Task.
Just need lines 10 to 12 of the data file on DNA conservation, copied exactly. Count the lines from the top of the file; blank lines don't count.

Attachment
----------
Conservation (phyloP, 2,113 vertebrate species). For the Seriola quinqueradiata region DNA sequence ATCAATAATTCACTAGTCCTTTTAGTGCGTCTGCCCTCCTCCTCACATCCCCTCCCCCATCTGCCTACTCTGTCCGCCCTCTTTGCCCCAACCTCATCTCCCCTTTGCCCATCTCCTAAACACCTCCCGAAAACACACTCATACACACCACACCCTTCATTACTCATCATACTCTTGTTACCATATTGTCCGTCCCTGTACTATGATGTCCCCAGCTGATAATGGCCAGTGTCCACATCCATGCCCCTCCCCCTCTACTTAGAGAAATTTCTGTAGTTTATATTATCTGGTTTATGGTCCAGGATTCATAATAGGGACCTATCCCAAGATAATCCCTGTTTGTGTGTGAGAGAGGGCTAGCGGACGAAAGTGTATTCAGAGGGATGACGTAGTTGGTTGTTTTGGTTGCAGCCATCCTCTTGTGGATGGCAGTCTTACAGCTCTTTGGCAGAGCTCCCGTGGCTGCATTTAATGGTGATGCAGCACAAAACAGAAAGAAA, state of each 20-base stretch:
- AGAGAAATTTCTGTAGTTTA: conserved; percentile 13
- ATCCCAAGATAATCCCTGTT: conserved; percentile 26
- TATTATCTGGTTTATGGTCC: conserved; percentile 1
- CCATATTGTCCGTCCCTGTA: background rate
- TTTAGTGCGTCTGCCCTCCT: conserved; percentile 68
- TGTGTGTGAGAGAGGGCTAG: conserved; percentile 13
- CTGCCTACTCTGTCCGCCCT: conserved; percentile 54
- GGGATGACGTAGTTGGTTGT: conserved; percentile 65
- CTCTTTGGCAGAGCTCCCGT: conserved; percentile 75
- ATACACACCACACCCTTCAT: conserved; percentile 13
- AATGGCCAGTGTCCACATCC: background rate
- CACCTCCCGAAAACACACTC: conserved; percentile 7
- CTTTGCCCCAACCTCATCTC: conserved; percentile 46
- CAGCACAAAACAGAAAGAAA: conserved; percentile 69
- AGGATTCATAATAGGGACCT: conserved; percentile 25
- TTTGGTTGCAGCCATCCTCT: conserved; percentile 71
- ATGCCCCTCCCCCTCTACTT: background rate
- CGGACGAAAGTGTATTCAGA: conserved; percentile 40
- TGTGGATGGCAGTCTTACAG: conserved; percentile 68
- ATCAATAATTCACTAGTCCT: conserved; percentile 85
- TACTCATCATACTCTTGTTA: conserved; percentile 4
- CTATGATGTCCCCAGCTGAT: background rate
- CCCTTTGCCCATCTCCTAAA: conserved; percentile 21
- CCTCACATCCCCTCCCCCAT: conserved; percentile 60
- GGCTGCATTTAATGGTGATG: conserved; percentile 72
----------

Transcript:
- CTCTTTGGCAGAGCTCCCGT: conserved; percentile 75
- ATACACACCACACCCTTCAT: conserved; percentile 13
- AATGGCCAGTGTCCACATCC: background rate